Aug 19, 2015
cresyd in General Topics

Our perception of "authenticity"

I think much like the discussion about using the phrase "ethnic food" - authentic is more valuable as shorthand among certain communities than it is in terms of genuine meaning.

If I write on Chowhound I want 'authentic Chinese' - that helps narrow down responses. It still doesn't entirely work - especially depending on what cuisine - but it will provide a more curated list for a poster to choose from.

Aug 19, 2015
cresyd in General Topics

Our perception of "authenticity"

It's easy to bring up the Olive Garden - but say a restaurant like Red Lobster - is that an authentic representation of New England seafood? And if it's not, why? Because it doesn't taste good? Then why aren't we just talking about the taste of food rather than getting bogged down with its authenticity.

At some point the discussion of authenticity always ends up being about who decides what "counts". Restaurant chefs telling home cooks that their versions are inauthentic? Urban centers telling rural communities that their versions are inauthentic as more people live in cities and thus have more 'votes'? Rural areas telling urban centers that they're wrong as their perceptions have been diluted more by migration and diversity?

If you can't talk about what is or isn't good food without asserting authority and correctness over another, then I think that says more about someone's style of discussion than anything about food.

Aug 19, 2015
cresyd in General Topics

At what point would you not pay?

Israeli restaurant service boggles the mind in many ways....

At what point would you not pay?

Oh, it's completely normal. I lived in Jerusalem for 5 years, and unless you're going to one of the expensive restaurants - service across the board is dubious. So in a sit-down restaurant having no service staff speak to you (or ignore you while walking by you) after your entre was served for 30-60 minutes, I can't even count how frequent. Or bars that you had planned on being at for a few rounds of drink and end up leaving after only one because getting any kind of service attention was such a struggle.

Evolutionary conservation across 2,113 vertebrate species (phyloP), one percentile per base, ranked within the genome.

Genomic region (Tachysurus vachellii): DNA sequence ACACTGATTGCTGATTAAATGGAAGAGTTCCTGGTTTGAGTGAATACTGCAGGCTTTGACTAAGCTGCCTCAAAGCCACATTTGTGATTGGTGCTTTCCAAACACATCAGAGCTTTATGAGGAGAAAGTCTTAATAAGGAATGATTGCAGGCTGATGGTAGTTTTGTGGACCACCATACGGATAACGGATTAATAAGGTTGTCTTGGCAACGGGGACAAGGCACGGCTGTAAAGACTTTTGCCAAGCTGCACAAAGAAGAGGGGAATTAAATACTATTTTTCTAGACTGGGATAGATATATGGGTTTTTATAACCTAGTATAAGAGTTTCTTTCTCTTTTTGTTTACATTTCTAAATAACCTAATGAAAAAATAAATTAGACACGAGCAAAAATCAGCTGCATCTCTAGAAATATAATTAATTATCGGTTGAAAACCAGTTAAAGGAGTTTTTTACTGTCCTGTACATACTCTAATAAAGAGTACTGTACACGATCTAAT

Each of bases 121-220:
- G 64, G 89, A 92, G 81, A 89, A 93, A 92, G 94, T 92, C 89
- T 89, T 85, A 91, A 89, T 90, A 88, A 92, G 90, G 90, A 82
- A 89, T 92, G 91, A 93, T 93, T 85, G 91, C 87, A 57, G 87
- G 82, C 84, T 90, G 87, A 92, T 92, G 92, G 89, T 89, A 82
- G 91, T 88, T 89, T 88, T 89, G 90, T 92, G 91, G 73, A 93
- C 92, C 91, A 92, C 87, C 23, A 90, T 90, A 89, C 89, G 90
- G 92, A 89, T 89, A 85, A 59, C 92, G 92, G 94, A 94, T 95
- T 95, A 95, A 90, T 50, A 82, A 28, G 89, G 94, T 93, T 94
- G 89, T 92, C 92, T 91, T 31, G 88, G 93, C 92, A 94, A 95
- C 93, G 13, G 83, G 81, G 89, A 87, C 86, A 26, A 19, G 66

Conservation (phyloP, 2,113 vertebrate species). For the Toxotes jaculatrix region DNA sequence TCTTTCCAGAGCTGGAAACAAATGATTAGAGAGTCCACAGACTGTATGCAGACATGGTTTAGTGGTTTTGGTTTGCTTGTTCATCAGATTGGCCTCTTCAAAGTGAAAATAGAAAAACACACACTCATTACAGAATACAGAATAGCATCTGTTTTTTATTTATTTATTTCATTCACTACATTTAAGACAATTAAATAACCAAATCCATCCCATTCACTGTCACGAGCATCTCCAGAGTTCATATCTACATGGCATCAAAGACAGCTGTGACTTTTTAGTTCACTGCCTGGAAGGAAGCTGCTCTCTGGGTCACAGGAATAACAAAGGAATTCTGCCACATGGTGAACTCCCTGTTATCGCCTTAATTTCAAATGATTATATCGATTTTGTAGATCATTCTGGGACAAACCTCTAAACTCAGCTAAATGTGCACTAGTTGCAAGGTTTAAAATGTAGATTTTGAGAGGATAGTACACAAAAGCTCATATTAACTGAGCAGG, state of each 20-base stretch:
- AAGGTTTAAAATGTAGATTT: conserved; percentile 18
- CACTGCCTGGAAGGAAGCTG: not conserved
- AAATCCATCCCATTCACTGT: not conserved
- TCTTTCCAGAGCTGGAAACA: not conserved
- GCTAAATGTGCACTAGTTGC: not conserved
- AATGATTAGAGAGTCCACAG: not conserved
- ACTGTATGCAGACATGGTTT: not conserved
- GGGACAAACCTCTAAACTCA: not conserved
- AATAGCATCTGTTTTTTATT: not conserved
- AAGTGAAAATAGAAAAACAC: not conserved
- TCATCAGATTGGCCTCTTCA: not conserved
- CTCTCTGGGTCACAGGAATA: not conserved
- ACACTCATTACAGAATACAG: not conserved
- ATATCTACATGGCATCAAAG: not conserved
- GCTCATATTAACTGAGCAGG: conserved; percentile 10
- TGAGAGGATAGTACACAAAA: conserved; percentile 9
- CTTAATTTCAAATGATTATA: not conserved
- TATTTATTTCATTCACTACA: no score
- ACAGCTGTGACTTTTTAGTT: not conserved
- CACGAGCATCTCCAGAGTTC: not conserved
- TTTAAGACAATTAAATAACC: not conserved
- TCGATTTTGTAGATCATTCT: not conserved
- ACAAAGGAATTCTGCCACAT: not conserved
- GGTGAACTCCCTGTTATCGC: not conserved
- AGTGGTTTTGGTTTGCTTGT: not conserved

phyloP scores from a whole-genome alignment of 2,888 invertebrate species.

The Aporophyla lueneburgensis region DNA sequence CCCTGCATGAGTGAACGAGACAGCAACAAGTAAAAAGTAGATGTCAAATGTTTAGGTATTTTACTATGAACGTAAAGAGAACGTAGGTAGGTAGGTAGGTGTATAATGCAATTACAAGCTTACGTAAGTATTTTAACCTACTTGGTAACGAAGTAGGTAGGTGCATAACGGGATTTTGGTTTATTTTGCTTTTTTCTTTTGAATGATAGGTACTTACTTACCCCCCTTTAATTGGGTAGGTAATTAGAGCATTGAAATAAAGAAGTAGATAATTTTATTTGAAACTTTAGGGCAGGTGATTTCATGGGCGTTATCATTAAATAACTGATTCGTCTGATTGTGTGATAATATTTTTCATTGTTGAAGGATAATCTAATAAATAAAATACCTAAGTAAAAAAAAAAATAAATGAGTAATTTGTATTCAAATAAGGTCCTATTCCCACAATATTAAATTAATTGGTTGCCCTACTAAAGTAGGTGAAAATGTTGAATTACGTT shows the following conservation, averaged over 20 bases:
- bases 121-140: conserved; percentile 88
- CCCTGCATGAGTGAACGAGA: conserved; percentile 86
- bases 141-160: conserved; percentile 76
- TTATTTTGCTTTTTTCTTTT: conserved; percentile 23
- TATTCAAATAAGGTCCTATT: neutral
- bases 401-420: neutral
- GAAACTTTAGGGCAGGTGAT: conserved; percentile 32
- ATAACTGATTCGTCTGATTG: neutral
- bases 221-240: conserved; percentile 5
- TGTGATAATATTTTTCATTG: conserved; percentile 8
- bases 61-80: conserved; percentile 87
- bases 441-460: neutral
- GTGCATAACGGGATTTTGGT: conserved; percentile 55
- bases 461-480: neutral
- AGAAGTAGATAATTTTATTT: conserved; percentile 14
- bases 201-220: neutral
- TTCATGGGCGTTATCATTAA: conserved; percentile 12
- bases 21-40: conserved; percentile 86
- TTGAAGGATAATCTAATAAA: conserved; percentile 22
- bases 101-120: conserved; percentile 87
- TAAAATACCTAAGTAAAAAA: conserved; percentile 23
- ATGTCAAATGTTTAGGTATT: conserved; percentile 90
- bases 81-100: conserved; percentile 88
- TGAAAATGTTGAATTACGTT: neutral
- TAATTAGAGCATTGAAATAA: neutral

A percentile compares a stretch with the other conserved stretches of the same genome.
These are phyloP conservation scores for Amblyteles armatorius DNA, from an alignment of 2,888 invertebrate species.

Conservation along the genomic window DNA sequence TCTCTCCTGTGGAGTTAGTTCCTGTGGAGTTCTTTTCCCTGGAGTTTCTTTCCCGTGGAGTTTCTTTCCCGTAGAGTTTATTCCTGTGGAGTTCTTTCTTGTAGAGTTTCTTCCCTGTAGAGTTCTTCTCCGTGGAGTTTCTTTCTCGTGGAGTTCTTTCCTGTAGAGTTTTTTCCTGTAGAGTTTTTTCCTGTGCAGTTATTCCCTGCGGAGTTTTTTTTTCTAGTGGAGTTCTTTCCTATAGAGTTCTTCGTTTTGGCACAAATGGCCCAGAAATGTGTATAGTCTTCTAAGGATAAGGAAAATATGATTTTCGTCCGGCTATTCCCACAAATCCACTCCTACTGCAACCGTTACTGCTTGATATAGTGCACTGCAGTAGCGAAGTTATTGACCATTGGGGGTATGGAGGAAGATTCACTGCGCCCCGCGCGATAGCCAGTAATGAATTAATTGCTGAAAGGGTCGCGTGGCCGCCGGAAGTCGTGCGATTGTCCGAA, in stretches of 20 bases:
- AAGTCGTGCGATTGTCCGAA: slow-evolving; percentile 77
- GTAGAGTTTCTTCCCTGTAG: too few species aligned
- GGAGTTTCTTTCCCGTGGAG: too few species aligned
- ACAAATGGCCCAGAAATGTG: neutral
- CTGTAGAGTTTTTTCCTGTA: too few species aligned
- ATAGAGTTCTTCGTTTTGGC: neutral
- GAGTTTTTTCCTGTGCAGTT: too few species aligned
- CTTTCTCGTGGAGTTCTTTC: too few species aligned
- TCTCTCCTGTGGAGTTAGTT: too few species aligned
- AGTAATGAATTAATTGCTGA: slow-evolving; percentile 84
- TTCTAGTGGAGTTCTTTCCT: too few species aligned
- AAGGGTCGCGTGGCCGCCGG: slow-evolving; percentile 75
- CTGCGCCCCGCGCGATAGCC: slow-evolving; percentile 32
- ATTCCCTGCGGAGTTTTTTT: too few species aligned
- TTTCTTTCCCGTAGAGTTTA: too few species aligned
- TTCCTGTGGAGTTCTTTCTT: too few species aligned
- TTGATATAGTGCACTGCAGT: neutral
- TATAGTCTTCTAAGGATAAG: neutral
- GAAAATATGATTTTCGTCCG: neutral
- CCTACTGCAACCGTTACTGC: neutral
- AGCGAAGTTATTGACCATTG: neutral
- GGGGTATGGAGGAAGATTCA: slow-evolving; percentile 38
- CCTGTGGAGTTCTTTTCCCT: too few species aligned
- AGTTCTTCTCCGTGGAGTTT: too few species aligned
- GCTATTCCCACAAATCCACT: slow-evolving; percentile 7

As I said above, I've never not paid at a sit down restaurant (or a bar), but the second I read that post - even if I didn't necessarily agree with the action, I empathized with the poster. Because as with so many situations, experiencing one irritating situation is one thing - but having so many of your restaurant experiences come with negative service...frustration over time can build.

In my sandwich situation, that was when I had been living there for about 4 or so years, it was a chain restaurant in a busy bar neighborhood, and I definitely wasn't overpaying for food as it was going cold. It was also a place where I knew that had happened to other people and they all would go there again and neither get in trouble nor expect free food.

I think the general result is that this is fairly widespread. So it's not like I could easily say "I'm no longer going to this $20 per entrée place because of service, and going there instead" - because the chances of it being far better were pretty small. So diners make choices about the food they like, and endure the service.

Aug 19, 2015
cresyd in Not About Food